I personally wouldn't dwell on it too much, but the tree of life was a fruit tree that provided food for man. It was also symbolic of the God-centered life that we should be living—realizing that God is the giver of life. Next week, we get into why animals cannot be saved. Sounds like another fun one. Continue to pray for Tyler and for any theistic evolutionists you may know. They need the truth like anyone else.
by Steve Risner
“Of what value is an idol carved by a craftsman? Or an image that teaches lies? For the one who makes it trusts in his own creation; he makes idols that cannot speak.” ~Habakkuk 2:18
Habakkuk writes about idols that are created by human hands that are granted power only in the minds of men. They have no real power and they have no real identity. They cannot speak. They cannot walk. Half of it is used to worship, and the other half is burned in the fire to keep its maker warm. It is in this idol that its maker finds comfort, because he believes that it is his created god that provides him with food, shelter, and protection. Because of the revolution in the midpoint in history (namely, the resurrection of Jesus) carved idols have not enjoyed as much popularity as what they used to have. Nonetheless, the civilized world continues to create idols in their minds that they can worship, adore, and put in them its full trust.
This idol is the “god” of secular humanism. It is a naturalistic religion that worships nature and the evolution of all things. After Christ established his movement that directed worship toward the one true God, superstition fell and along with it fell the notion that engraved images, which we call idols, were real gods. It was a wakeup call to the pagan world that their idols had possessed no strength and that if there really was a living God, he was invisible. So, to counter the movement of the one true God, secularism created an invisible, undetectable god of their own, complete with all of the doctrines that make a good religion.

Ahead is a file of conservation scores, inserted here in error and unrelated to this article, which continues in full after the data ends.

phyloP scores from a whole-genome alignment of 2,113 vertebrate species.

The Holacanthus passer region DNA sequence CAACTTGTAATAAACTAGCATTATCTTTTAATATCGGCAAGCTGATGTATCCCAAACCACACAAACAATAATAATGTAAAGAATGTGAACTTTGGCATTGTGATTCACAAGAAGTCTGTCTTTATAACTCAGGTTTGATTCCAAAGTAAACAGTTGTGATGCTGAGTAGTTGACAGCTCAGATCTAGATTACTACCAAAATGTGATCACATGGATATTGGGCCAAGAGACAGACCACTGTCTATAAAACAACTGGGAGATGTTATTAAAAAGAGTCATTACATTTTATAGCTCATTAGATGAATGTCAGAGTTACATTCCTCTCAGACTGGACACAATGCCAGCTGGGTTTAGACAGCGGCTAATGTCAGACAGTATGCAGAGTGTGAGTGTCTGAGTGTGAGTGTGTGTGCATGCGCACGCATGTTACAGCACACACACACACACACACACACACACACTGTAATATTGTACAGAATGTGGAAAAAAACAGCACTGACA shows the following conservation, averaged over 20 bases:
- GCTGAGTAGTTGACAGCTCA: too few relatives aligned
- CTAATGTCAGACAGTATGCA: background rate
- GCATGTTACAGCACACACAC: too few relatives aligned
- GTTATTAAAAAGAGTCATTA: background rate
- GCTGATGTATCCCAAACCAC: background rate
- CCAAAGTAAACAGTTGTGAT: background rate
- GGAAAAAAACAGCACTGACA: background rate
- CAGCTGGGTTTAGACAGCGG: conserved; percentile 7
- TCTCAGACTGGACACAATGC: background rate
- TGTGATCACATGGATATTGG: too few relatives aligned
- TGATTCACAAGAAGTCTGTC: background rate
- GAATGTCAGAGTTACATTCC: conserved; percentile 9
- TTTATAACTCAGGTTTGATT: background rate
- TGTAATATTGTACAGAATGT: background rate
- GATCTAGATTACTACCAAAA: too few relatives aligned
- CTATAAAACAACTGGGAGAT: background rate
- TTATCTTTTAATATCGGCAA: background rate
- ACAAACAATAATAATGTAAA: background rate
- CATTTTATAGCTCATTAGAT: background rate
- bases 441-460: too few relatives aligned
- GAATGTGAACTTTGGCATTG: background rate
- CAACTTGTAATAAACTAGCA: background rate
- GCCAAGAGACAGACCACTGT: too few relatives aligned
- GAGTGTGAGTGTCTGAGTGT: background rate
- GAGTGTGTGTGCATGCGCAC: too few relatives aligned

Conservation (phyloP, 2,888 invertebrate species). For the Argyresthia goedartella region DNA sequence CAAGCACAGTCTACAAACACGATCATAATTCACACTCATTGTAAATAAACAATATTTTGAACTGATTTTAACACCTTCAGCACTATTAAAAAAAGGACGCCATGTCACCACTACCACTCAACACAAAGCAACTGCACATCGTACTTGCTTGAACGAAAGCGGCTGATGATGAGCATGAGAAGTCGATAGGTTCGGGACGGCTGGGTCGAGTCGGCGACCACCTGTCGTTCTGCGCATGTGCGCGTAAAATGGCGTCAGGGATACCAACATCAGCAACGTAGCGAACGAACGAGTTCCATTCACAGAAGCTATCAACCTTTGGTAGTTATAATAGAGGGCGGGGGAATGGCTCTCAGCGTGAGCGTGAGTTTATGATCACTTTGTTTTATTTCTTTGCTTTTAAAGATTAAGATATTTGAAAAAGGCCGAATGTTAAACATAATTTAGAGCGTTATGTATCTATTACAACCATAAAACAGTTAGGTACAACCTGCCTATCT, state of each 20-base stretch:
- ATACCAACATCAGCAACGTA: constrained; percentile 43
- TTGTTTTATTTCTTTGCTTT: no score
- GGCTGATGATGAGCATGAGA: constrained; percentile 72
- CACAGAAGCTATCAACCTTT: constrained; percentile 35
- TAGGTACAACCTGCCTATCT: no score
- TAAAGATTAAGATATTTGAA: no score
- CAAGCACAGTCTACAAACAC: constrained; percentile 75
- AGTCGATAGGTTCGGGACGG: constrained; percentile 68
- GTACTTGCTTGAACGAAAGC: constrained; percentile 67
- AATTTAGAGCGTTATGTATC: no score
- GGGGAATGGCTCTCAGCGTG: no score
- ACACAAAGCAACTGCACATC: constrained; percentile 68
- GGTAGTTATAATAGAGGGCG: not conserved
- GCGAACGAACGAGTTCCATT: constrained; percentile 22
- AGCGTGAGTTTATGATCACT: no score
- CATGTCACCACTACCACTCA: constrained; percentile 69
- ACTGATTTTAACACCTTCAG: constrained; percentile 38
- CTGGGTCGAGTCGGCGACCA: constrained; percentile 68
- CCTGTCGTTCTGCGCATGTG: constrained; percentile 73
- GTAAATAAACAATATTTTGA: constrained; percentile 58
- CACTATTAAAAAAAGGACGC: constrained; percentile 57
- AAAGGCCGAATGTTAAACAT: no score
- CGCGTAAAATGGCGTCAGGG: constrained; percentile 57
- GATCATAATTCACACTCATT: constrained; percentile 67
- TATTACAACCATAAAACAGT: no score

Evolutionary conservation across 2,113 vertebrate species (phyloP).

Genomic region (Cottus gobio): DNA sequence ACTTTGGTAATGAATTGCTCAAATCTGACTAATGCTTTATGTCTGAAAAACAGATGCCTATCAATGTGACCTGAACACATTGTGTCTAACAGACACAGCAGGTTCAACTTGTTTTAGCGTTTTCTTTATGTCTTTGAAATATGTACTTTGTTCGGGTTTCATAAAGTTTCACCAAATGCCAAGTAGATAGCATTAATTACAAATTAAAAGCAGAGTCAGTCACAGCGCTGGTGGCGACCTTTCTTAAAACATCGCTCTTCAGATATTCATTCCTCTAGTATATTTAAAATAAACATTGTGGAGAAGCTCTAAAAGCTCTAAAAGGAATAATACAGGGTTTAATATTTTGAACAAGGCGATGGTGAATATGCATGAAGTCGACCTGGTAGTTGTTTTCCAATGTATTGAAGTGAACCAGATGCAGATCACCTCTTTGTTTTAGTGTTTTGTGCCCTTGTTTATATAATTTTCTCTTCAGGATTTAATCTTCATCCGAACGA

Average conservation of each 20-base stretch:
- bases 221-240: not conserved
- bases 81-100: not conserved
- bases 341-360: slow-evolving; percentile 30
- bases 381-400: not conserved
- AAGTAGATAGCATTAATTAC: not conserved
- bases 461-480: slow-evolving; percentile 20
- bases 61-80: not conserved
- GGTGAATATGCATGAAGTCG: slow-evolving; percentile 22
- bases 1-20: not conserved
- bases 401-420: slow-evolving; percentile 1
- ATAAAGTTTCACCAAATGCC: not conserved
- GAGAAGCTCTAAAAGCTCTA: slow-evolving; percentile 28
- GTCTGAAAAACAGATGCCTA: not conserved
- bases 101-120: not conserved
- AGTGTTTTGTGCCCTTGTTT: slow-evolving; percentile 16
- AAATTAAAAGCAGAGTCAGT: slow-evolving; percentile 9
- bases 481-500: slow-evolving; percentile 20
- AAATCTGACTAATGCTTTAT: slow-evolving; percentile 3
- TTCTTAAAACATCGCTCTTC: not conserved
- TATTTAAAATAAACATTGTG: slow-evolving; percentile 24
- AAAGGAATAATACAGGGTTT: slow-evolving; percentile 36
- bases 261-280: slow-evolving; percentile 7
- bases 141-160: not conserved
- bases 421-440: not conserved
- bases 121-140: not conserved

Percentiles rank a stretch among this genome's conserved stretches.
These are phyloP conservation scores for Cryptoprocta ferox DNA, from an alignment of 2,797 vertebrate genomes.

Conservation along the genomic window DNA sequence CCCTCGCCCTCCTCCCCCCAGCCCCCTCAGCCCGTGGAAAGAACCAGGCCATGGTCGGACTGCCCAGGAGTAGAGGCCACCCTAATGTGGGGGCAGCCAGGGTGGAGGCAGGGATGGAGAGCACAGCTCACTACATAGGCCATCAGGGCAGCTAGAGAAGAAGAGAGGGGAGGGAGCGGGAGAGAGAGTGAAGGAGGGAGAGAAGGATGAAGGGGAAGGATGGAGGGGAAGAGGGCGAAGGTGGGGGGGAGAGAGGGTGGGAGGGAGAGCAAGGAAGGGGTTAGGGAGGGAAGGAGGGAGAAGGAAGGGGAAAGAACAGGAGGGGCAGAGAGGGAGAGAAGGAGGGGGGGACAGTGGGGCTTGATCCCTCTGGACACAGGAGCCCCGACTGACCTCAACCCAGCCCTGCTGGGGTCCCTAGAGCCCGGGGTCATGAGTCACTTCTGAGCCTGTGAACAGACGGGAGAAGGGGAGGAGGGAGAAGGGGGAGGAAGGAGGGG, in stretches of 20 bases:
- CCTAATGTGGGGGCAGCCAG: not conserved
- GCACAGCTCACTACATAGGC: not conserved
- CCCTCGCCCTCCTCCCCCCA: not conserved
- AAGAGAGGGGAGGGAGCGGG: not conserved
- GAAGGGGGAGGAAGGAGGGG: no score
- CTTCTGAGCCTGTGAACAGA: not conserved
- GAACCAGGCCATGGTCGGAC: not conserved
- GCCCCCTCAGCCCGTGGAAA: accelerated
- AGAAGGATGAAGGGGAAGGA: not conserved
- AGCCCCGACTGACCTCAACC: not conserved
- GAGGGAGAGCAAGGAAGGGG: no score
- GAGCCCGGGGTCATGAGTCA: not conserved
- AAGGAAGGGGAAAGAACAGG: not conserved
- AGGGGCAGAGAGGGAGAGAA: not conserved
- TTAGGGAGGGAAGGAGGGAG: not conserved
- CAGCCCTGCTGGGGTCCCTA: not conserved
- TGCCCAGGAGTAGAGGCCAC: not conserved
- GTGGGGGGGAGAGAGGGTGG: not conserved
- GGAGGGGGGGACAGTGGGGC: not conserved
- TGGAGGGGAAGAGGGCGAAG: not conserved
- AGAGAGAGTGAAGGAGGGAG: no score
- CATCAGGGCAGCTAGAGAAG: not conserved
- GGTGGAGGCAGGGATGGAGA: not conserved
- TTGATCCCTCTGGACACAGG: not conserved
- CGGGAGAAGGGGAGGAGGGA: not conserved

Sometimes Christians will think of secular humanism in terms of religion, but not too often are its orthodox doctrines discussed. The next few paragraphs will outline the core doctrines of secular humanism and prove that it is a religious ideology. The four doctrines I will be discussing are their explanations for the origin of the universe, the origin of life, the end of the world, and eternal life.
The first of the doctrines is that of the Big Bang which describes the origin of all things. Without going into detail, it explains how everything that is material came from virtually nothing. This makes no sense in a materialistic sense (meaning the belief that everything that exists consists of matter, therefore there are no spiritual realms or beings) because matter must come from matter. That is why the most brilliant advocates of the Big Bang say that nothing is really something. What evidence do they have for this? Really nothing. There are a lot of really well thought out theories about this, but none of them are backed by any solid evidence. So, we are forced to say that the Big Bang is religious in nature.
The second doctrine is the creation of life through evolutionary processes. A lot of people think that this is a verifiable fact, but such a notion is far from the truth. In order to establish the evolution of life from non-life, such an occurrence must be observed either in a laboratory or in nature. Neither of these have been observed. Some might say that natural selection proves evolution, but even if it did (which it does not) it would only prove that living things can evolve into other things. This falls way short of proving that life evolved from non-life.
The third doctrine is regarding the end of the world. Secular humanism also has an end of the universe doctrine, but right now we are going to focus on their doctrine of the end of life on earth. This theory mostly revolves around the idea that pollution caused by mankind is rapidly destroying the environment, causing catastrophic climate change, which will eventually wipe out all life. There is no doubt that pollution can be detrimental to life, but more and more safeguards are being discovered in nature that deal with pollutants. It’s only when mankind pollutes an environment so mercilessly that nature has no time to recover that problems occur. But thus far, all of the data that has been gathered to prove that the earth will soon be uninhabitable has been proven false and, in some cases, totally manufactured through dishonesty. Catastrophic climate change can only exist in a world that is not brilliantly designed to cope with the needs of living beings. Because none of the doomsday predictions of secular humanism have come true (and there have been many), it must be acknowledged that this belief is also religious.